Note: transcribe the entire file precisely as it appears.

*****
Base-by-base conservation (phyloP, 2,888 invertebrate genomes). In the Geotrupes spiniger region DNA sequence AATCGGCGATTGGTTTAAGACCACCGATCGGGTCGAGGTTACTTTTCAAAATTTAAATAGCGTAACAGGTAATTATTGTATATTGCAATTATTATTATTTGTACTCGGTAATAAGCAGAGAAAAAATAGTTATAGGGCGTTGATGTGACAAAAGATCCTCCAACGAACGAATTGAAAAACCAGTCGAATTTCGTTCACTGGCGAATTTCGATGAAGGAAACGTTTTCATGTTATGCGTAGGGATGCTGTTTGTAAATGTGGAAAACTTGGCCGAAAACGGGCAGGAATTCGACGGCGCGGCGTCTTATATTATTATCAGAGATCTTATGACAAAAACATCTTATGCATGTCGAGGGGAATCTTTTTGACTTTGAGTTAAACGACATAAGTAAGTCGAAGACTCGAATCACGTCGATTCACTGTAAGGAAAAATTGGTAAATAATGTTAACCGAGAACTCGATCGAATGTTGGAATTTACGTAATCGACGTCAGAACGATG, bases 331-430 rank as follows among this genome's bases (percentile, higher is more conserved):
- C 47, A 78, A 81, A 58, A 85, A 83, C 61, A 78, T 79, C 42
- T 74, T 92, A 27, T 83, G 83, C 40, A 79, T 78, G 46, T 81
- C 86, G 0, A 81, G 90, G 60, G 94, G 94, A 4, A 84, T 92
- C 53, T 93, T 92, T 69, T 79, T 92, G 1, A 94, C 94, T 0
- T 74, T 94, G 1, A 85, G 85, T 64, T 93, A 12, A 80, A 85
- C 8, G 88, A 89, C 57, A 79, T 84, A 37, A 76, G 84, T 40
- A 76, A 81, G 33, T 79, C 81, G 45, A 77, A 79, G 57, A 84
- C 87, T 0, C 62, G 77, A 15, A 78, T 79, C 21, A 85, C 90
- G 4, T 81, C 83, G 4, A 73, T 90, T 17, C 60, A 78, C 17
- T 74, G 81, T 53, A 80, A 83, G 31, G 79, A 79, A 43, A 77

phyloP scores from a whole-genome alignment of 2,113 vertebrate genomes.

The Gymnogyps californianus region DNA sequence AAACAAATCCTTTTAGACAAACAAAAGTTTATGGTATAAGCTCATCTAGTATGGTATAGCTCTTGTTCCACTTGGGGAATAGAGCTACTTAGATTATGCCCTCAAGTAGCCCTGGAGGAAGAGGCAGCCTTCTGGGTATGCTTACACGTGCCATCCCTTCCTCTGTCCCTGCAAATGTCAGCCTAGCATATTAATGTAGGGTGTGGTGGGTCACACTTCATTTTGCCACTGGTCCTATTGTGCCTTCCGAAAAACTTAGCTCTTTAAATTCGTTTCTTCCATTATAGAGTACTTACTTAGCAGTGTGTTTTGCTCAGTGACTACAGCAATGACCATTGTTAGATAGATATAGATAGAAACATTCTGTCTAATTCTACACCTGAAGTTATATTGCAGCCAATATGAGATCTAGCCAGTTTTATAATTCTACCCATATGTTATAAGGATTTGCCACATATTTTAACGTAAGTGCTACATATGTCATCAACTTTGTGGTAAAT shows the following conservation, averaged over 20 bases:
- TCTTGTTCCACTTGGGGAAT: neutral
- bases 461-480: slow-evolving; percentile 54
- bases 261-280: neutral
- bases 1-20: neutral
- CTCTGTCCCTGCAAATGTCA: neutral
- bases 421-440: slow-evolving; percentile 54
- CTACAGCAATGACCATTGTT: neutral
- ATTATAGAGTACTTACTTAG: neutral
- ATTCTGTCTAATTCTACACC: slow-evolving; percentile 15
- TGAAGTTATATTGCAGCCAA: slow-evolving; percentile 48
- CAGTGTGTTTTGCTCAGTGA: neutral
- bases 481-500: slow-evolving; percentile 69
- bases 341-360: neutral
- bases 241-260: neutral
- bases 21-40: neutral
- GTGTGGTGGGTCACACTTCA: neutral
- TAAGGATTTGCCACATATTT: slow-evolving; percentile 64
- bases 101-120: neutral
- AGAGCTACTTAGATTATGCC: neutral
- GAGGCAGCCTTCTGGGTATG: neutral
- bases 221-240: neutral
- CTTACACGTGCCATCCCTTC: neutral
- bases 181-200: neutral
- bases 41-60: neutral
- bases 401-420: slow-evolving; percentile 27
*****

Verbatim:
Base-by-base conservation (phyloP, 2,888 invertebrate genomes). In the Geotrupes spiniger region DNA sequence AATCGGCGATTGGTTTAAGACCACCGATCGGGTCGAGGTTACTTTTCAAAATTTAAATAGCGTAACAGGTAATTATTGTATATTGCAATTATTATTATTTGTACTCGGTAATAAGCAGAGAAAAAATAGTTATAGGGCGTTGATGTGACAAAAGATCCTCCAACGAACGAATTGAAAAACCAGTCGAATTTCGTTCACTGGCGAATTTCGATGAAGGAAACGTTTTCATGTTATGCGTAGGGATGCTGTTTGTAAATGTGGAAAACTTGGCCGAAAACGGGCAGGAATTCGACGGCGCGGCGTCTTATATTATTATCAGAGATCTTATGACAAAAACATCTTATGCATGTCGAGGGGAATCTTTTTGACTTTGAGTTAAACGACATAAGTAAGTCGAAGACTCGAATCACGTCGATTCACTGTAAGGAAAAATTGGTAAATAATGTTAACCGAGAACTCGATCGAATGTTGGAATTTACGTAATCGACGTCAGAACGATG, bases 331-430 rank as follows among this genome's bases (percentile, higher is more conserved):
- C 47, A 78, A 81, A 58, A 85, A 83, C 61, A 78, T 79, C 42
- T 74, T 92, A 27, T 83, G 83, C 40, A 79, T 78, G 46, T 81
- C 86, G 0, A 81, G 90, G 60, G 94, G 94, A 4, A 84, T 92
- C 53, T 93, T 92, T 69, T 79, T 92, G 1, A 94, C 94, T 0
- T 74, T 94, G 1, A 85, G 85, T 64, T 93, A 12, A 80, A 85
- C 8, G 88, A 89, C 57, A 79, T 84, A 37, A 76, G 84, T 40
- A 76, A 81, G 33, T 79, C 81, G 45, A 77, A 79, G 57, A 84
- C 87, T 0, C 62, G 77, A 15, A 78, T 79, C 21, A 85, C 90
- G 4, T 81, C 83, G 4, A 73, T 90, T 17, C 60, A 78, C 17
- T 74, G 81, T 53, A 80, A 83, G 31, G 79, A 79, A 43, A 77

phyloP scores from a whole-genome alignment of 2,113 vertebrate genomes.

The Gymnogyps californianus region DNA sequence AAACAAATCCTTTTAGACAAACAAAAGTTTATGGTATAAGCTCATCTAGTATGGTATAGCTCTTGTTCCACTTGGGGAATAGAGCTACTTAGATTATGCCCTCAAGTAGCCCTGGAGGAAGAGGCAGCCTTCTGGGTATGCTTACACGTGCCATCCCTTCCTCTGTCCCTGCAAATGTCAGCCTAGCATATTAATGTAGGGTGTGGTGGGTCACACTTCATTTTGCCACTGGTCCTATTGTGCCTTCCGAAAAACTTAGCTCTTTAAATTCGTTTCTTCCATTATAGAGTACTTACTTAGCAGTGTGTTTTGCTCAGTGACTACAGCAATGACCATTGTTAGATAGATATAGATAGAAACATTCTGTCTAATTCTACACCTGAAGTTATATTGCAGCCAATATGAGATCTAGCCAGTTTTATAATTCTACCCATATGTTATAAGGATTTGCCACATATTTTAACGTAAGTGCTACATATGTCATCAACTTTGTGGTAAAT shows the following conservation, averaged over 20 bases:
- TCTTGTTCCACTTGGGGAAT: neutral
- bases 461-480: slow-evolving; percentile 54
- bases 261-280: neutral
- bases 1-20: neutral
- CTCTGTCCCTGCAAATGTCA: neutral
- bases 421-440: slow-evolving; percentile 54
- CTACAGCAATGACCATTGTT: neutral
- ATTATAGAGTACTTACTTAG: neutral
- ATTCTGTCTAATTCTACACC: slow-evolving; percentile 15
- TGAAGTTATATTGCAGCCAA: slow-evolving; percentile 48
- CAGTGTGTTTTGCTCAGTGA: neutral
- bases 481-500: slow-evolving; percentile 69
- bases 341-360: neutral
- bases 241-260: neutral
- bases 21-40: neutral
- GTGTGGTGGGTCACACTTCA: neutral
- TAAGGATTTGCCACATATTT: slow-evolving; percentile 64
- bases 101-120: neutral
- AGAGCTACTTAGATTATGCC: neutral
- GAGGCAGCCTTCTGGGTATG: neutral
- bases 221-240: neutral
- CTTACACGTGCCATCCCTTC: neutral
- bases 181-200: neutral
- bases 41-60: neutral
- bases 401-420: slow-evolving; percentile 27